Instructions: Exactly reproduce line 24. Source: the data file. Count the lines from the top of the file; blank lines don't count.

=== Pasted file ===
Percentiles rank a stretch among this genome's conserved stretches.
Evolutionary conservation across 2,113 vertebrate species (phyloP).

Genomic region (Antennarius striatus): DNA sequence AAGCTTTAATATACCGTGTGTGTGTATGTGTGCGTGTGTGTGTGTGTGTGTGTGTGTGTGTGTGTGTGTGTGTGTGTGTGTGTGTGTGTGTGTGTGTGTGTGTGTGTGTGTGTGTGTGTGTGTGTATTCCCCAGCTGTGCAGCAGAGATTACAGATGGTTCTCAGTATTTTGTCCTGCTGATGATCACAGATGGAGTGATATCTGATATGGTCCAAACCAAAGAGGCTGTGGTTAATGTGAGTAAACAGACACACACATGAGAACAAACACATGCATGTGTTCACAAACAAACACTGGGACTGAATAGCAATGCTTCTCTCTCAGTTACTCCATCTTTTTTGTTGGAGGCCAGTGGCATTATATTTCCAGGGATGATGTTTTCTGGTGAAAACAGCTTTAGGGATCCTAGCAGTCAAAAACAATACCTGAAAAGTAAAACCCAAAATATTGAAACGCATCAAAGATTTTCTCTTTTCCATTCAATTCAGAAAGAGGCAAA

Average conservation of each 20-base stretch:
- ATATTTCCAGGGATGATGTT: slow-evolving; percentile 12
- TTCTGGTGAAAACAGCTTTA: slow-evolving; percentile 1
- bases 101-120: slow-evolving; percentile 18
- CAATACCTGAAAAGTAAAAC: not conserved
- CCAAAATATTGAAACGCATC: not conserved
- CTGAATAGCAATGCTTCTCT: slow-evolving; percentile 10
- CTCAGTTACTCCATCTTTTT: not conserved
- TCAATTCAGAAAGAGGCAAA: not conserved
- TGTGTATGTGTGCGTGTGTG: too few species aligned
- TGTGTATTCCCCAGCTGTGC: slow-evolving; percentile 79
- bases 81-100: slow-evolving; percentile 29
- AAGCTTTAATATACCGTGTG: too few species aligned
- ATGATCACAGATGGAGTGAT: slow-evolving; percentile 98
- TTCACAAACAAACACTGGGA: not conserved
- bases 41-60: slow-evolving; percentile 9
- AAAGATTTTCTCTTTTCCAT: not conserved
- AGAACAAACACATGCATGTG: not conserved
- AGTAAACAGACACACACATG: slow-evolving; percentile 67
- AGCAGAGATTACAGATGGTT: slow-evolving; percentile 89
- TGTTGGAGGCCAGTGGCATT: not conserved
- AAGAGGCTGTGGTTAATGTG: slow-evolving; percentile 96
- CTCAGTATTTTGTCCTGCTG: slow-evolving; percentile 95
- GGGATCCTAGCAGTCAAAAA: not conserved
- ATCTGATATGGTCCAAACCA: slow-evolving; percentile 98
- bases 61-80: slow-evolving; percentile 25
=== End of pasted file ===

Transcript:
- TGTTGGAGGCCAGTGGCATT: not conserved